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Regular use of marijuana may affect your vision, study finds.
Missing as little as an hour or two of sleep per night can lead to major danger on the highway, study finds.
Can drinking alcohol increase your risk of melanoma skin cancer?
FRIDAY, Dec. 9, 2016 (HealthDay News) -- Breast cancer death rates are falling in the United States and many other countries, but increasing in South Korea and some Latin American countries, researchers report.
The investigators looked at data from 47 countries from 1987 to 2013. They found that breast cancer death rates declined in 39...
FRIDAY, Dec. 9, 2016 (HealthDay News) -- Getting too little sleep alters the balance of bacteria in the gut, a change that's linked to certain metabolic conditions, including obesity and type 2 diabetes, new research shows.
For the study, European researchers limited the sleep of nine healthy men who were a normal weight to examine how...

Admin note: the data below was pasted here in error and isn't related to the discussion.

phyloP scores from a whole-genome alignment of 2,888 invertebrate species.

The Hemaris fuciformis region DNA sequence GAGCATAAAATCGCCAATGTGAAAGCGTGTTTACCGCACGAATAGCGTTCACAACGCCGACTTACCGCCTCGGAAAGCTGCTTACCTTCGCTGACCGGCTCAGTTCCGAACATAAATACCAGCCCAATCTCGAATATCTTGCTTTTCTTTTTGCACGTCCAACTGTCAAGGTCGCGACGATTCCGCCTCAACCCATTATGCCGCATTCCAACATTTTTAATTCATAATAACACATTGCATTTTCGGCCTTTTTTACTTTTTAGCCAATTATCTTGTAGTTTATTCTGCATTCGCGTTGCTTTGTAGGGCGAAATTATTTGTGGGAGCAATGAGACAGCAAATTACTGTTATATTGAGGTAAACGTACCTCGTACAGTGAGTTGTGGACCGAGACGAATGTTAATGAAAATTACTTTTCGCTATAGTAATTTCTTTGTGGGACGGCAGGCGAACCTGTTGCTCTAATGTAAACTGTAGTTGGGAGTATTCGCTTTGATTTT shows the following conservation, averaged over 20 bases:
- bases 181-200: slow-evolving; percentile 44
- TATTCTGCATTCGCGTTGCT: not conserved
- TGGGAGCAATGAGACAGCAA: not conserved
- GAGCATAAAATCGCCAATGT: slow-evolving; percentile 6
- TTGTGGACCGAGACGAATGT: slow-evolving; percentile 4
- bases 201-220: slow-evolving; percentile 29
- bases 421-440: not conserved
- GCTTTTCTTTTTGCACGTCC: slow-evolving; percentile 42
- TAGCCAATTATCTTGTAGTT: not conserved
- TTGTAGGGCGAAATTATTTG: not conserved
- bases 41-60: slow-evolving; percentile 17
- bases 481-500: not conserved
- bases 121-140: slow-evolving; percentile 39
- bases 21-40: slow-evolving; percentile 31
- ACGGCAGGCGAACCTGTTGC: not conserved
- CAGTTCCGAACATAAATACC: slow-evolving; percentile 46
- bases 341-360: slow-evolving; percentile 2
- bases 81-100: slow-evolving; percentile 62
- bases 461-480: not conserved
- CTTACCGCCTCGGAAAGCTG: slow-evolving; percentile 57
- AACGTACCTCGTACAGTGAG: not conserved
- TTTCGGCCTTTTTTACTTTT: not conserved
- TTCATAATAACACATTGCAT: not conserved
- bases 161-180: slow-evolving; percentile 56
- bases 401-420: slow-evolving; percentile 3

- Mary Elizabeth Dallas
- December 9, 2016
- Full Page
FRIDAY, Dec. 9, 2016 (HealthDay News) -- The tragedy of hundreds of babies born with devastating birth defects linked to the Zika virus is no longer confined to Brazil, a new report confirms.
Colombia is now also experiencing a surge in these cases of infant microcephaly. It's a birth defect where newborns whose mothers contracted the ...
FRIDAY, Dec. 9, 2016 (HealthDay News) -- Strength training might benefit breast cancer survivors who've undergone surgery, researchers suggest.
In a small study, weightlifting appeared to help prevent swelling in the arms and chest, a common side effect of breast cancer treatment.
The study included 27 breast cancer survivors...
FRIDAY, Dec. 9, 2016 (HealthDay News) -- Florida is now Zika-free, U.S. health officials reported Friday.
One area in south Miami Beach had remained an active zone for local transmission of the virus, which can cause severe birth defects in babies born to women who are infected while pregnant.
But the U.S. Centers for Disease...
FRIDAY, Dec. 9, 2016 (HealthDay News) -- Blood products don't seem to suffer damage when transported by drones, researchers report.
The findings lend support to advocates who say that drones could offer a safe, effective and fast way to deliver blood products to accident sites, natural disasters or remote locations.
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